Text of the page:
Caloric Restriction Alters the Metabolic Response to a Mixed-Meal: Results from a Randomized, Controlled Trial
by Kim M. Huffman, Leanne M. Redman, Lawrence R. Landerman, Carl F. Pieper, Robert D. Stevens, Michael J. Muehlbauer, Brett R. Wenner, James R. Bain, Virginia B. Kraus, Christopher B. Newgard, Eric Ravussin, William E. Kraus
To determine if caloric restriction (CR) would cause changes in plasma metabolic intermediates in response to a mixed meal, suggestive of changes in the capacity to adapt fuel oxidation to fuel availability or metabolic flexibility, and to determine how any such changes relate to insulin sensitivity (SI).
Forty-six volunteers were randomized to a weight maintenance diet (Control), 25% CR, or 12.5% CR plus 12.5% energy deficit from structured aerobic exercise (CR+EX), or a liquid calorie diet (890 kcal/d until 15% reduction in body weight)for six months. Fasting and postprandial plasma samples were obtained at baseline, three, and six months. A targeted mass spectrometry-based platform was used to measure concentrations of individual free fatty acids (FFA), amino acids (AA), and acylcarnitines (AC). SI was measured with an intravenous glucose tolerance test.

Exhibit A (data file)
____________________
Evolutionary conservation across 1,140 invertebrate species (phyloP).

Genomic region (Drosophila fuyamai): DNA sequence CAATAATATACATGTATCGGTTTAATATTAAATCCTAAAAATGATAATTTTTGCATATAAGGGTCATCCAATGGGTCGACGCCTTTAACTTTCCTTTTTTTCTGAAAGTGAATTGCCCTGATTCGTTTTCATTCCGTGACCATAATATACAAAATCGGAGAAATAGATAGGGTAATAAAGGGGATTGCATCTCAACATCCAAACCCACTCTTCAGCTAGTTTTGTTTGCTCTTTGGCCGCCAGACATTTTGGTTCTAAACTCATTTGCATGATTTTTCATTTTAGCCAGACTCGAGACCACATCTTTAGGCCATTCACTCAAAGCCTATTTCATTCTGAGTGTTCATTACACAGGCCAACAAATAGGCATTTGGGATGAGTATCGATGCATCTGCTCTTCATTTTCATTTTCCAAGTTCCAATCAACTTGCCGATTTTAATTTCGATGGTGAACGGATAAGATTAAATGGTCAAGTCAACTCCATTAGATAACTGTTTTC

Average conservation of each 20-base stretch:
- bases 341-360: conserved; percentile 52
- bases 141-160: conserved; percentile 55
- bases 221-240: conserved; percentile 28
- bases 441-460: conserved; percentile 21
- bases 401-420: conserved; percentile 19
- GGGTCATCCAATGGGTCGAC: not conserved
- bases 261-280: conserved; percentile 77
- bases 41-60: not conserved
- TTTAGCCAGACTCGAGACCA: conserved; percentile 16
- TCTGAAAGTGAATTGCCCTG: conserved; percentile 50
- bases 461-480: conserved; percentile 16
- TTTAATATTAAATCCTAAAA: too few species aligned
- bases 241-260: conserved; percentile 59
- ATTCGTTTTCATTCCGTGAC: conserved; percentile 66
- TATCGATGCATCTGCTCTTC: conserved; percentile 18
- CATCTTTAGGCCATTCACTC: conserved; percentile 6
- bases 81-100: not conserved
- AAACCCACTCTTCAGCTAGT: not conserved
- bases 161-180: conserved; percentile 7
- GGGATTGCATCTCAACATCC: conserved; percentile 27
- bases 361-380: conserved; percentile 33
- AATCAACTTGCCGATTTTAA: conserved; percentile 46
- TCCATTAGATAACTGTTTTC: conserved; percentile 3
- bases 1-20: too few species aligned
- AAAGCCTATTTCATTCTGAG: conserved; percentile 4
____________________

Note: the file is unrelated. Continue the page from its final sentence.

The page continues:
Over three and six months, there were significantly larger differences in fasting-to-postprandial (FPP) concentrations of medium and long chain AC (byproducts of FA oxidation) in the CR relative to Control and a tendency for the same in CR+EX (CR-3 month P = 0.02; CR-6 month P = 0.002; CR+EX-3 month P = 0.09; CR+EX-6 month P = 0.08). After three months of CR, there was a trend towards a larger difference in FPP FFA concentrations (P = 0.07; CR-3 month P = 0.08). Time-varying differences in FPP concentrations of AC and AA were independently related to time-varying SI (P<0.05 for both).
Based on changes in intermediates of FA oxidation following a food challenge, CR imparted improvements in metabolic flexibility that correlated with improvements in SI.
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